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Friday, May 27, 2022

U.S. health officials need federal protection against abuse and threats, the national team says.

The Justice Department should help protect public health officials across the country who were threatened with violence and harassment during the pandemic, a group representing some 3,000 local health departments said.

On Monday, the National Association of County and City Officials asked Attorney General Merrick Garland to expand recent federal efforts to protect school board members, teachers, and other school officials to include local health officials.

The letter cites a report from The New York Times that surveyed hundreds of health departments, including some in every state, and found that the United States may be less well prepared for the next pandemic than it is for the current one.

Threats, intimidation and harassment have become commonplace among local health officials, The Times found out. Many officials said they had installed security cameras, started carrying pepper spray, or patrolling their homes with police.

Public gatherings have become battlefields. More than 100 hours of video from local gatherings viewed by The Times showed that officials who made decisions about the pandemic’s restrictions were often the target of fierce public criticism.

The Times has identified more than 500 senior health officials who have left their jobs in the past 19 months, in part due to abuse and threats.

The Centers for Disease Control and Prevention interviewed more than 26,000 state, tribal, local and territorial health workers and reported in July that about 23 percent of respondents said they felt bullying, threats, or harassment because of their work, and that about 12 percent said they received work-related threats.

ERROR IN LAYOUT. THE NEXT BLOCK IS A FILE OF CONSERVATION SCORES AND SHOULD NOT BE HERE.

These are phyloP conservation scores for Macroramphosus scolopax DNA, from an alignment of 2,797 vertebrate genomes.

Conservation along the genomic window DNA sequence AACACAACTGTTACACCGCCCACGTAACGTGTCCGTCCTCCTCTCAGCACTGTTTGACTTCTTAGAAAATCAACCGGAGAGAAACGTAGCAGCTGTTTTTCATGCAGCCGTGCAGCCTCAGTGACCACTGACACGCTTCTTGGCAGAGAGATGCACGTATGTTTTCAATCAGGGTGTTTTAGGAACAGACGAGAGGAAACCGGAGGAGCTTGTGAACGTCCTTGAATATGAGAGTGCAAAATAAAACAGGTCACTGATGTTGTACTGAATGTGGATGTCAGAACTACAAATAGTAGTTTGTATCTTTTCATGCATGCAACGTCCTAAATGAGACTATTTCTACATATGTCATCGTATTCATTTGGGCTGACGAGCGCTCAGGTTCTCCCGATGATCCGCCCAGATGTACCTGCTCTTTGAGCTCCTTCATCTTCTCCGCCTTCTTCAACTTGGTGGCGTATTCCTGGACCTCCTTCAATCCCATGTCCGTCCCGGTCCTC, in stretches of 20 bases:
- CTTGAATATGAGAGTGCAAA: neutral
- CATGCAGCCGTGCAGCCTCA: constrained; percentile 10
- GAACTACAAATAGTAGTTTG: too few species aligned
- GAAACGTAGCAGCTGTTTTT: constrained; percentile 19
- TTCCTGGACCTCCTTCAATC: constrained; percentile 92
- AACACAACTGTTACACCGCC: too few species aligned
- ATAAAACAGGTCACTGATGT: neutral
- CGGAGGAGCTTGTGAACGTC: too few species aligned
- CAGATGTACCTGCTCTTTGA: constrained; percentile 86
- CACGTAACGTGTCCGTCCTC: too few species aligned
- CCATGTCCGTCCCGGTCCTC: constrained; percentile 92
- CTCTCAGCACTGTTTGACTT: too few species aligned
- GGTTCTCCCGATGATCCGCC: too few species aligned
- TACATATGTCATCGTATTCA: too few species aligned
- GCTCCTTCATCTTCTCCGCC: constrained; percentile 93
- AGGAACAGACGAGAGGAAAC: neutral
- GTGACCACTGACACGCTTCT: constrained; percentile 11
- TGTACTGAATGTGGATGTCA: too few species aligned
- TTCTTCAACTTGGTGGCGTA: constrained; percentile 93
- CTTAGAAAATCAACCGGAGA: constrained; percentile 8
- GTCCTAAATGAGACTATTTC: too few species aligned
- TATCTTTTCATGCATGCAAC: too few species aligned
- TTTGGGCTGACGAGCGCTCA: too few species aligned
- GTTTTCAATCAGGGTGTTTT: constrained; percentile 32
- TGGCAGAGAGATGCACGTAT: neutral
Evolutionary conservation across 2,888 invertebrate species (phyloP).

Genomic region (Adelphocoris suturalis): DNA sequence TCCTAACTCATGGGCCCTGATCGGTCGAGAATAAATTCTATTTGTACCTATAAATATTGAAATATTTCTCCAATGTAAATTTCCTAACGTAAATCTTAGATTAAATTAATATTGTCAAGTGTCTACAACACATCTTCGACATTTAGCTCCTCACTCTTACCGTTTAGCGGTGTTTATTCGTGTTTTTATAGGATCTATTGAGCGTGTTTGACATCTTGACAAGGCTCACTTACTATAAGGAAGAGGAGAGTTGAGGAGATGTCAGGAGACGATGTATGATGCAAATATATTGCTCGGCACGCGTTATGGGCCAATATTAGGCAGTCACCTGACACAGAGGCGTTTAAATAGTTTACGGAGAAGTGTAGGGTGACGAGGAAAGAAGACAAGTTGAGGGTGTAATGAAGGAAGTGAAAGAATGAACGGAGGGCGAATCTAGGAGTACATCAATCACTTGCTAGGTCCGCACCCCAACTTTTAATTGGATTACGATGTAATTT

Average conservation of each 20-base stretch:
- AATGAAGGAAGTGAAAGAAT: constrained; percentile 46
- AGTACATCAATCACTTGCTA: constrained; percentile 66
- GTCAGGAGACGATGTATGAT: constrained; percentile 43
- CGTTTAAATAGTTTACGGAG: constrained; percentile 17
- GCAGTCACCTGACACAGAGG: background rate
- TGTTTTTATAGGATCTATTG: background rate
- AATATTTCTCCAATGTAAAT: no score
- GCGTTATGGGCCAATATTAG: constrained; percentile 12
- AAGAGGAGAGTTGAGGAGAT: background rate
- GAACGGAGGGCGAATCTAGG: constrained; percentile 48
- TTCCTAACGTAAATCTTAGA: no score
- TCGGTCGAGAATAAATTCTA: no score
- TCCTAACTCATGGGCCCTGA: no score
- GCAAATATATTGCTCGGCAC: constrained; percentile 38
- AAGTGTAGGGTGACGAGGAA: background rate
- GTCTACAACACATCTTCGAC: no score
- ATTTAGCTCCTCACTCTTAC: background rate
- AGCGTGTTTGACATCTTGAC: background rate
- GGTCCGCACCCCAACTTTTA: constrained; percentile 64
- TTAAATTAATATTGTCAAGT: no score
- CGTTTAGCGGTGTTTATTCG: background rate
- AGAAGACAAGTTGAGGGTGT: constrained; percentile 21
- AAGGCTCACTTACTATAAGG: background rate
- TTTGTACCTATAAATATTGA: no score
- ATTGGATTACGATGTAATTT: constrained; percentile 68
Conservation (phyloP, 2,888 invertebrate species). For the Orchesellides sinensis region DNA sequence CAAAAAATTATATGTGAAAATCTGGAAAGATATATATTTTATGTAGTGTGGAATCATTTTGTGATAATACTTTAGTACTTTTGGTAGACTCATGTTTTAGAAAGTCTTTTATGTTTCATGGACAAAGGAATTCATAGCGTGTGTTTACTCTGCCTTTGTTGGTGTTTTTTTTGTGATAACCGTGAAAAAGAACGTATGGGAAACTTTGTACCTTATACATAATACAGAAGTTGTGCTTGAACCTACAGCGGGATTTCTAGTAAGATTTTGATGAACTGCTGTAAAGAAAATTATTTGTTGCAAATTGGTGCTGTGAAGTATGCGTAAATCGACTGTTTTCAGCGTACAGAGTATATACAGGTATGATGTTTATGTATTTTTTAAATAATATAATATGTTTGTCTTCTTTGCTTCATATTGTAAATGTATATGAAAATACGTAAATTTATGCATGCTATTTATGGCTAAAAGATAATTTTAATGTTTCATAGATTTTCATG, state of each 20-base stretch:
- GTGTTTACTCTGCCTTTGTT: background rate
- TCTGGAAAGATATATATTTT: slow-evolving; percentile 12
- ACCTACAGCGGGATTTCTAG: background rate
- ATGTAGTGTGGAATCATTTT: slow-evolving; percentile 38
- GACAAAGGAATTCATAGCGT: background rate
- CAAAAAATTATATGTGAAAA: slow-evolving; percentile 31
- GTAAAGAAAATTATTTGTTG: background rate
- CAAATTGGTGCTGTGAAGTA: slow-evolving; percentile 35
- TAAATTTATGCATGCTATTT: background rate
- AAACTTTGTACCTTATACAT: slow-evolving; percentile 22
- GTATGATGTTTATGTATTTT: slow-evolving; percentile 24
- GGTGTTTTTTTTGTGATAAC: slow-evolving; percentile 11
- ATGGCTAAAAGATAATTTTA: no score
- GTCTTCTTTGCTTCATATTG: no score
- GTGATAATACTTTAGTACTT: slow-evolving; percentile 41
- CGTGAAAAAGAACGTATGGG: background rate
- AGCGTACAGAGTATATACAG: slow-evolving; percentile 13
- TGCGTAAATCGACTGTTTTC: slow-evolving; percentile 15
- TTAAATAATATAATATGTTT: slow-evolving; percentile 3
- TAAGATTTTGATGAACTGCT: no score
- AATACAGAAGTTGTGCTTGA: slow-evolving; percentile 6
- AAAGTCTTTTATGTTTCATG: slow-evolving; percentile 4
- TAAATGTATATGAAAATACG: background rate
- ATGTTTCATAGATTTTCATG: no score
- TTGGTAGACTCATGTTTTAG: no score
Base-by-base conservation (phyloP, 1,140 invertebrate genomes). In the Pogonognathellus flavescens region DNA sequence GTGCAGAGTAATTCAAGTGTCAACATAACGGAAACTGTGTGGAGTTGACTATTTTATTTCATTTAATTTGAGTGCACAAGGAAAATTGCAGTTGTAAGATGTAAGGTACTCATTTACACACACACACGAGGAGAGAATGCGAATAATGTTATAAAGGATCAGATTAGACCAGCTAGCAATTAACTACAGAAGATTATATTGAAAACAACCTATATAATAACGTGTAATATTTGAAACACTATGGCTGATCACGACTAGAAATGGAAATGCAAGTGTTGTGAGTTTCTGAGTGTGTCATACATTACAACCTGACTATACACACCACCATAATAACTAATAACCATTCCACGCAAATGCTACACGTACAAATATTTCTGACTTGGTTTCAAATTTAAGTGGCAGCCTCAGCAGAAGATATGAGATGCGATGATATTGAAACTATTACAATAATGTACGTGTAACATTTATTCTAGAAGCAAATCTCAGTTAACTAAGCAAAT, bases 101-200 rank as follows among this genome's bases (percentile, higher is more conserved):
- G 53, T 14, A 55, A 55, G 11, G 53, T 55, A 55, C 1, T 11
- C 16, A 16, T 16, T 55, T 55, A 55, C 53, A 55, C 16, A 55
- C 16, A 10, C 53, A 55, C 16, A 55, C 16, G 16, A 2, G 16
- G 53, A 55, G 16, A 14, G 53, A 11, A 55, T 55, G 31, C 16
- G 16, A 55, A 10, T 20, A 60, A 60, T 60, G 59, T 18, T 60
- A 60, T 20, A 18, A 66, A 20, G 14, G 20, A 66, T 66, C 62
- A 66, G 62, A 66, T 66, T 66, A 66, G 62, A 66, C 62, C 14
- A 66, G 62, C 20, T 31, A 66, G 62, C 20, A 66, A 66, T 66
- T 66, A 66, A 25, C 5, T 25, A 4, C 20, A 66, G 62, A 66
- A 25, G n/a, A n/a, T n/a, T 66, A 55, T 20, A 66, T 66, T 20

Earlier this month, Mr. Garland instructed the FBI and the US Attorney’s Office to meet with federal, state, tribal, territorial, and local law enforcement officials to discuss strategies to counter the alarming trend of threats and abuse against public school officials.

The Justice Department also said it will develop specialized training and guidance for local school boards and school administrators to help them understand how to report threats and preserve evidence of threatening behavior.

A letter from a national group representing city and county health authorities said threats and acts of violence against health officials have serious consequences for their families.

“Some had to switch to driving unmarked cars or installing home security cameras,” the letter said. “Others had to rely on police escorts and 24/7 security, while others changed the behavior of their children, fearing that they would be targeted instead.”

The letter said the angry man nearly knocked down the Michigan health director.

“We don’t want to wait for a full-blown tragedy,” said Adrian Casalotti, head of the public and government affairs team.

World Nation News Deskhttps://www.worldnationnews.com
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